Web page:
STATE OF BLACK ATLANTA SUMMIT 2010
State of Black Atlanta: Greening Up While Cleaning Up for a Healthy and Sustainable Future
Robert D. Bullard, Glenn S. Johnson, and Angel O. Torres
Environmental Justice Resource Center
Clark Atlanta University
This Summit back ground paper explores the social, economic, and political changes that have taken place in Atlanta over the past decade. Our analysis is placed in a regional equity framework. Metro Atlanta leads all metropolitan regions in attracting African Americans. Today, more African Americans in the Atlanta region live outside of Atlanta in surrounding suburbs than within. Atlanta has undergone a dramatic demographic shift over the past four decades. Atlanta went from being 51.3 percent black in 1970 to 67.1 percent in 1990 to 61.4 percent black in 2000 to 55.7 percent black in 2006. Atlanta continues be viewed by many African Americans as the “Black Mecca,” and is consistently rated one of the “Best Cities” for African Americans by Black Enterprise each year. Atlanta is a city of paradoxes. It has the largest concentration of black millionaires and the city’s black child poverty rate is one of the highest in the country—exceeded only by Detroit, Cleveland, Miami, and New Orleans. Black Atlantans lag behind white Atlantans on nearly every social indicator of health and well being, including education, income, wealth, and home ownership. This gap exists in access to healthy foods, full service grocery stores, parks and green space.
Atlanta at a Crossroad Between Growth and Revitalization
Atlanta Jobs with Justice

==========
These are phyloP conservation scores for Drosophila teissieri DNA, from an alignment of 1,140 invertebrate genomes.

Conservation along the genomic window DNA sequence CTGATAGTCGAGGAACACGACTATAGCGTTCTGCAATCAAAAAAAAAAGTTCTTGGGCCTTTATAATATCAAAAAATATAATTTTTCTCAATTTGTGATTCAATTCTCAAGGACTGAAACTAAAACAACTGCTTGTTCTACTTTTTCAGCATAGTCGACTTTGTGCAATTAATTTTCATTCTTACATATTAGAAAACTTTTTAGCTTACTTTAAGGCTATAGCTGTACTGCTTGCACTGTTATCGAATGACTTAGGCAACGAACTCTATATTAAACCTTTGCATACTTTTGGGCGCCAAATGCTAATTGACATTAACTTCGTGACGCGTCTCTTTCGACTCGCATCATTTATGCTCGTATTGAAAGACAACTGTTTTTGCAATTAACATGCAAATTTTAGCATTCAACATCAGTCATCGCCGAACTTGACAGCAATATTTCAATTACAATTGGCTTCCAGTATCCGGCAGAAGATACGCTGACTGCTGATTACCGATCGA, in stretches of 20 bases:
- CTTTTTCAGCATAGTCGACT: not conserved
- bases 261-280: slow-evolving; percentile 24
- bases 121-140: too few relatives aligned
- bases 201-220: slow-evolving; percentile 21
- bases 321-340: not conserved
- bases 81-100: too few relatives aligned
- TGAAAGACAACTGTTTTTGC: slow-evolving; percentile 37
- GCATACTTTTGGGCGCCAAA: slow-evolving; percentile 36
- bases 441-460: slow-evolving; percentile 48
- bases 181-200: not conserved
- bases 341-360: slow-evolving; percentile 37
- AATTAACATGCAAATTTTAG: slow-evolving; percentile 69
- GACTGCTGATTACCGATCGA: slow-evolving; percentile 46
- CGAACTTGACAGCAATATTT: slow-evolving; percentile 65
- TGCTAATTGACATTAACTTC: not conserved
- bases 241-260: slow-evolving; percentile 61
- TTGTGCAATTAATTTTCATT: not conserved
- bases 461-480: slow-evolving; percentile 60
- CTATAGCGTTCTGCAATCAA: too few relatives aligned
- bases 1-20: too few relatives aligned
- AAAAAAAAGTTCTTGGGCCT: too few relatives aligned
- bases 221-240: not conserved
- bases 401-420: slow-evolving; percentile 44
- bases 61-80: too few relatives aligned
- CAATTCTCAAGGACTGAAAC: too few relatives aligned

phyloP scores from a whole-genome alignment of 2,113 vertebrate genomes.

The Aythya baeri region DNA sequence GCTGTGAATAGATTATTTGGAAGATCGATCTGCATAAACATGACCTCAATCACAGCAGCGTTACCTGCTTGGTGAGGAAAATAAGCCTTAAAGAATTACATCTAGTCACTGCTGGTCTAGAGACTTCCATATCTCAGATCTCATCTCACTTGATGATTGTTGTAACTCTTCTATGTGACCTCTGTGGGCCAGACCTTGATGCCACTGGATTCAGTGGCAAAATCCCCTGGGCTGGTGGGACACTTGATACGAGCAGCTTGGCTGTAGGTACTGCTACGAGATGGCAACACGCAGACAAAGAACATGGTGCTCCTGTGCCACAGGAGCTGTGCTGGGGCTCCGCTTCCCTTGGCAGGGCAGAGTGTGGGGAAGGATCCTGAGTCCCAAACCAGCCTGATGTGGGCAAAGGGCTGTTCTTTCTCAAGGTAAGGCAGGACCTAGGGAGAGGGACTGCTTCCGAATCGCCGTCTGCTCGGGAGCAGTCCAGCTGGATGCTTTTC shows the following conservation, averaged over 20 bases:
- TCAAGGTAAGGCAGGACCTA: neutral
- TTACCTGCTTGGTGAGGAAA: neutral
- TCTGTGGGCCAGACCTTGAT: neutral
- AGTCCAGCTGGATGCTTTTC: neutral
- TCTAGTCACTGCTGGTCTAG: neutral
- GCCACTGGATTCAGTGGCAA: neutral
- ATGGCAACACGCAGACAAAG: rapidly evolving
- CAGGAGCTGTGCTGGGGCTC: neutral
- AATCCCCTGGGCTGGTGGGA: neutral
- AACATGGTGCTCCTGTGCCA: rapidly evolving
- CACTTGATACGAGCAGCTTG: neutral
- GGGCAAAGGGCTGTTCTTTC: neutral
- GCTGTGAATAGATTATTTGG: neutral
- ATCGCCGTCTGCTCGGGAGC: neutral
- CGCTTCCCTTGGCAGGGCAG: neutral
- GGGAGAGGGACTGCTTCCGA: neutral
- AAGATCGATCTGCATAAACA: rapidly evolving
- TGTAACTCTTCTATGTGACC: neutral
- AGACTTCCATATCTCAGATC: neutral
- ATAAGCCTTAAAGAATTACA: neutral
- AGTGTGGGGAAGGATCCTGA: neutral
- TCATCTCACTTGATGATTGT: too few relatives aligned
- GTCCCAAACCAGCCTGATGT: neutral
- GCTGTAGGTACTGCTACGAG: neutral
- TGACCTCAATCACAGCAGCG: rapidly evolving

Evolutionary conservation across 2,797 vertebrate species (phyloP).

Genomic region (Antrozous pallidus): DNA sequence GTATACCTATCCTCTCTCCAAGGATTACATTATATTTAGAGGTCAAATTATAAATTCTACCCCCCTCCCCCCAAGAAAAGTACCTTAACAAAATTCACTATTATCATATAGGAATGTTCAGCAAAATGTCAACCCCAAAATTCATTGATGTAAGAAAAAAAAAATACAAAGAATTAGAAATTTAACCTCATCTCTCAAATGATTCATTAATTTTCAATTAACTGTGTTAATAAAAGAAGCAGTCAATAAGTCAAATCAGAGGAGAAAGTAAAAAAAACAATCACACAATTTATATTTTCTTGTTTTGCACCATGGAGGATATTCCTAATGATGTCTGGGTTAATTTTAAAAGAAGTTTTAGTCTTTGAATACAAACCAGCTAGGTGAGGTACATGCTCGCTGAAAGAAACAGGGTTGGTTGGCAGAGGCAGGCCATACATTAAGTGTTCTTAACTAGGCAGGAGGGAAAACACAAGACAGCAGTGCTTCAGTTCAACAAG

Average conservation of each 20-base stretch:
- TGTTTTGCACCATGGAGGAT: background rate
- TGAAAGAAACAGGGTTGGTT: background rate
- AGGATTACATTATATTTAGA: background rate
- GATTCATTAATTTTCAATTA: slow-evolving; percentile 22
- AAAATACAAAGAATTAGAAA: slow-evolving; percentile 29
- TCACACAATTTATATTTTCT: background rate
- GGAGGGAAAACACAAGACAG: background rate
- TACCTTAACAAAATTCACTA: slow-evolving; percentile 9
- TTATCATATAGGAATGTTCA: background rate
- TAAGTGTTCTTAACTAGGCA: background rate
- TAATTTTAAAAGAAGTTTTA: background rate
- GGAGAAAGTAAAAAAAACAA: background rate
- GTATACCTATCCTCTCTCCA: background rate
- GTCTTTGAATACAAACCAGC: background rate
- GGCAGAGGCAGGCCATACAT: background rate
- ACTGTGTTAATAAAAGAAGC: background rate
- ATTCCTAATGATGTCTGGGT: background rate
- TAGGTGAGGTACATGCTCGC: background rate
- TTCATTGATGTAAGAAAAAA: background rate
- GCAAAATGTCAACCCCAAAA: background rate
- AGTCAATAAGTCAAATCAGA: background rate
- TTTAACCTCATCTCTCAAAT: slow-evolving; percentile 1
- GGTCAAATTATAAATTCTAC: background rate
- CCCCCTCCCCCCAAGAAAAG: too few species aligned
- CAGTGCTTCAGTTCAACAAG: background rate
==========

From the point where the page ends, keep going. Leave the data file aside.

Atlanta is at a crossroad. The city is reviving but for whom? Growth and change is happening but revitalization should be done in ways that promote our human rights to public health care, housing, education, and transportation. In the South, the public sector opened up to African Americans as a result of the struggle to end segregation. Advances began to level the playing field. U.S. capitalism then began to eat away at the public sector’s edges in the late 1970’s. In addition, as global markets became more and more saturated, neoliberalism turned its attention toward the public sector internationally as an untapped source of profit to exploit. And today, the results of this agenda have led to the continued impoverishment and exploitation of black working class communities. Through action and reflection, Atlanta Jobs with Justice has learned that in order to achieve justice for the “public good” in one area, we must organize and knit together coalitions of the most affected to fight for the public sphere as a whole. Public housing residents, public sector workers, people with disabilities, people of color, low income families, immigrant/migrant workers, students and faith organizations can only win their fights when they see that their struggles are connected. Our coalition seeks to protect and expand Atlanta’s public sector through the establishment of an Atlanta Human Rights Charter campaign. Based on principles of public participation, human rights, and government accountability, the Charter will form the basis of a people’s platform that leads to public policy focused on the government’s responsibility to the community and accountability for public goods.